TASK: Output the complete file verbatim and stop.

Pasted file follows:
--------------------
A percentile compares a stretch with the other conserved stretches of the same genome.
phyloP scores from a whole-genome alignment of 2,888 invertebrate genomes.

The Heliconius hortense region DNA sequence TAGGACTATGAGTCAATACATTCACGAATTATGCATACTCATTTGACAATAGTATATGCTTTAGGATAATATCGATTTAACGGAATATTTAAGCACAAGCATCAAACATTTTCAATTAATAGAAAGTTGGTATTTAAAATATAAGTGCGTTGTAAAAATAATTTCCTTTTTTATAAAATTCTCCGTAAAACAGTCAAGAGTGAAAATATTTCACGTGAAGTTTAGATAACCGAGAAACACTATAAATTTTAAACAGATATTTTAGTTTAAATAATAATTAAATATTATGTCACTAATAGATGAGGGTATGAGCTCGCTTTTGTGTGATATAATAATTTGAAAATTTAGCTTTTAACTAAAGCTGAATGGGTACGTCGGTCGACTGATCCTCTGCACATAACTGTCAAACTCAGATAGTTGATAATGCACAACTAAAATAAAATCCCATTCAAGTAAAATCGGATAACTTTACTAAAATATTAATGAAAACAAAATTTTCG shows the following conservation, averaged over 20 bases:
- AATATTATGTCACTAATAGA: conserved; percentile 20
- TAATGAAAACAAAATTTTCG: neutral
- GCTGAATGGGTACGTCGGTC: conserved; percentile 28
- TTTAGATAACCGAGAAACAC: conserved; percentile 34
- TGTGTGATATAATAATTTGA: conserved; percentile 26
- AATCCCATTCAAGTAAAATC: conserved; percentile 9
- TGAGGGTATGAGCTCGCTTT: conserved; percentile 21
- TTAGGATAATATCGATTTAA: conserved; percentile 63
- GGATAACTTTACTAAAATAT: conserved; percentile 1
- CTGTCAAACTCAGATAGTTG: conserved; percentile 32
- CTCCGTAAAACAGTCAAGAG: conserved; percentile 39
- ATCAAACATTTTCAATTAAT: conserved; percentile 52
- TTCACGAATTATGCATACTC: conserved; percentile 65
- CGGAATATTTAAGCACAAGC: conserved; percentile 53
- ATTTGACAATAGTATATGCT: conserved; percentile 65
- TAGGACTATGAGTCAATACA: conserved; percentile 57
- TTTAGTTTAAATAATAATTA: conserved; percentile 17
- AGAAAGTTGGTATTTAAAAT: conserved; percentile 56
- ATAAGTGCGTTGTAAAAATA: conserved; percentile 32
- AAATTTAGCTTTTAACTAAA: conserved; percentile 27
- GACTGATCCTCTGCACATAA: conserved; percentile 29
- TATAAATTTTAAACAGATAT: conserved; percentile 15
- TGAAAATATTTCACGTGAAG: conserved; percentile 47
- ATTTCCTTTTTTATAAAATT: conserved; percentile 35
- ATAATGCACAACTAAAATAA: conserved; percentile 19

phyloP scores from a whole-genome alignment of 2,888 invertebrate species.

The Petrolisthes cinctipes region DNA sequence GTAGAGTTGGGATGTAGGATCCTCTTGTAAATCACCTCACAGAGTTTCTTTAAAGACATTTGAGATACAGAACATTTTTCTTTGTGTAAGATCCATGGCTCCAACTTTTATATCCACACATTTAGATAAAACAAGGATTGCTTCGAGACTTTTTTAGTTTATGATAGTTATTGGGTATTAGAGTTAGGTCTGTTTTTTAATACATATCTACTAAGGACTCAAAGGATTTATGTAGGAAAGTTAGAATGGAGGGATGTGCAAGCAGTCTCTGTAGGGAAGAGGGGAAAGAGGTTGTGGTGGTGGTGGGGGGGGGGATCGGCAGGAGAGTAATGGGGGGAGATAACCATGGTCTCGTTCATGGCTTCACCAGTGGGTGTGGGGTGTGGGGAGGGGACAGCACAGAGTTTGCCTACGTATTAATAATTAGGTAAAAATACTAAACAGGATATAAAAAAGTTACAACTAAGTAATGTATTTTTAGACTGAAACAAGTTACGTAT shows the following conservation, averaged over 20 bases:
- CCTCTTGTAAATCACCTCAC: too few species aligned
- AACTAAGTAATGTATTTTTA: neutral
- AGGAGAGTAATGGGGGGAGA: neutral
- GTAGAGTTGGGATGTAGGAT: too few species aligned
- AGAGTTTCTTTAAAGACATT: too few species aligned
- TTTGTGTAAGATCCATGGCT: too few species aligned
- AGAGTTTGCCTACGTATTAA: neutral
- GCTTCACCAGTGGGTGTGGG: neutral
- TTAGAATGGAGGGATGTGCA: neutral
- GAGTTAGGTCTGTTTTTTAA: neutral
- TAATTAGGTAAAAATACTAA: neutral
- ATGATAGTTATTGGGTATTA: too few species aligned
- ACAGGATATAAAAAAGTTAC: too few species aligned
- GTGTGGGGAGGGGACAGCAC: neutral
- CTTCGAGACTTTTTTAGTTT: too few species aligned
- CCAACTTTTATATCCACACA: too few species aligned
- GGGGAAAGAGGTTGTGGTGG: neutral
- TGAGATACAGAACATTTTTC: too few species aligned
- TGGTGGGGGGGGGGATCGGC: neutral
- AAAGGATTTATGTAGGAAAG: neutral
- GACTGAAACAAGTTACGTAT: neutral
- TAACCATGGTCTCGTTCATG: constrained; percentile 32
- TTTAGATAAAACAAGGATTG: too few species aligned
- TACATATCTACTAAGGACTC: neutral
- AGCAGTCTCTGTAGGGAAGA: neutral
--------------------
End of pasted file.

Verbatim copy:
A percentile compares a stretch with the other conserved stretches of the same genome.
phyloP scores from a whole-genome alignment of 2,888 invertebrate genomes.

The Heliconius hortense region DNA sequence TAGGACTATGAGTCAATACATTCACGAATTATGCATACTCATTTGACAATAGTATATGCTTTAGGATAATATCGATTTAACGGAATATTTAAGCACAAGCATCAAACATTTTCAATTAATAGAAAGTTGGTATTTAAAATATAAGTGCGTTGTAAAAATAATTTCCTTTTTTATAAAATTCTCCGTAAAACAGTCAAGAGTGAAAATATTTCACGTGAAGTTTAGATAACCGAGAAACACTATAAATTTTAAACAGATATTTTAGTTTAAATAATAATTAAATATTATGTCACTAATAGATGAGGGTATGAGCTCGCTTTTGTGTGATATAATAATTTGAAAATTTAGCTTTTAACTAAAGCTGAATGGGTACGTCGGTCGACTGATCCTCTGCACATAACTGTCAAACTCAGATAGTTGATAATGCACAACTAAAATAAAATCCCATTCAAGTAAAATCGGATAACTTTACTAAAATATTAATGAAAACAAAATTTTCG shows the following conservation, averaged over 20 bases:
- AATATTATGTCACTAATAGA: conserved; percentile 20
- TAATGAAAACAAAATTTTCG: neutral
- GCTGAATGGGTACGTCGGTC: conserved; percentile 28
- TTTAGATAACCGAGAAACAC: conserved; percentile 34
- TGTGTGATATAATAATTTGA: conserved; percentile 26
- AATCCCATTCAAGTAAAATC: conserved; percentile 9
- TGAGGGTATGAGCTCGCTTT: conserved; percentile 21
- TTAGGATAATATCGATTTAA: conserved; percentile 63
- GGATAACTTTACTAAAATAT: conserved; percentile 1
- CTGTCAAACTCAGATAGTTG: conserved; percentile 32
- CTCCGTAAAACAGTCAAGAG: conserved; percentile 39
- ATCAAACATTTTCAATTAAT: conserved; percentile 52
- TTCACGAATTATGCATACTC: conserved; percentile 65
- CGGAATATTTAAGCACAAGC: conserved; percentile 53
- ATTTGACAATAGTATATGCT: conserved; percentile 65
- TAGGACTATGAGTCAATACA: conserved; percentile 57
- TTTAGTTTAAATAATAATTA: conserved; percentile 17
- AGAAAGTTGGTATTTAAAAT: conserved; percentile 56
- ATAAGTGCGTTGTAAAAATA: conserved; percentile 32
- AAATTTAGCTTTTAACTAAA: conserved; percentile 27
- GACTGATCCTCTGCACATAA: conserved; percentile 29
- TATAAATTTTAAACAGATAT: conserved; percentile 15
- TGAAAATATTTCACGTGAAG: conserved; percentile 47
- ATTTCCTTTTTTATAAAATT: conserved; percentile 35
- ATAATGCACAACTAAAATAA: conserved; percentile 19

phyloP scores from a whole-genome alignment of 2,888 invertebrate species.

The Petrolisthes cinctipes region DNA sequence GTAGAGTTGGGATGTAGGATCCTCTTGTAAATCACCTCACAGAGTTTCTTTAAAGACATTTGAGATACAGAACATTTTTCTTTGTGTAAGATCCATGGCTCCAACTTTTATATCCACACATTTAGATAAAACAAGGATTGCTTCGAGACTTTTTTAGTTTATGATAGTTATTGGGTATTAGAGTTAGGTCTGTTTTTTAATACATATCTACTAAGGACTCAAAGGATTTATGTAGGAAAGTTAGAATGGAGGGATGTGCAAGCAGTCTCTGTAGGGAAGAGGGGAAAGAGGTTGTGGTGGTGGTGGGGGGGGGGATCGGCAGGAGAGTAATGGGGGGAGATAACCATGGTCTCGTTCATGGCTTCACCAGTGGGTGTGGGGTGTGGGGAGGGGACAGCACAGAGTTTGCCTACGTATTAATAATTAGGTAAAAATACTAAACAGGATATAAAAAAGTTACAACTAAGTAATGTATTTTTAGACTGAAACAAGTTACGTAT shows the following conservation, averaged over 20 bases:
- CCTCTTGTAAATCACCTCAC: too few species aligned
- AACTAAGTAATGTATTTTTA: neutral
- AGGAGAGTAATGGGGGGAGA: neutral
- GTAGAGTTGGGATGTAGGAT: too few species aligned
- AGAGTTTCTTTAAAGACATT: too few species aligned
- TTTGTGTAAGATCCATGGCT: too few species aligned
- AGAGTTTGCCTACGTATTAA: neutral
- GCTTCACCAGTGGGTGTGGG: neutral
- TTAGAATGGAGGGATGTGCA: neutral
- GAGTTAGGTCTGTTTTTTAA: neutral
- TAATTAGGTAAAAATACTAA: neutral
- ATGATAGTTATTGGGTATTA: too few species aligned
- ACAGGATATAAAAAAGTTAC: too few species aligned
- GTGTGGGGAGGGGACAGCAC: neutral
- CTTCGAGACTTTTTTAGTTT: too few species aligned
- CCAACTTTTATATCCACACA: too few species aligned
- GGGGAAAGAGGTTGTGGTGG: neutral
- TGAGATACAGAACATTTTTC: too few species aligned
- TGGTGGGGGGGGGGATCGGC: neutral
- AAAGGATTTATGTAGGAAAG: neutral
- GACTGAAACAAGTTACGTAT: neutral
- TAACCATGGTCTCGTTCATG: constrained; percentile 32
- TTTAGATAAAACAAGGATTG: too few species aligned
- TACATATCTACTAAGGACTC: neutral
- AGCAGTCTCTGTAGGGAAGA: neutral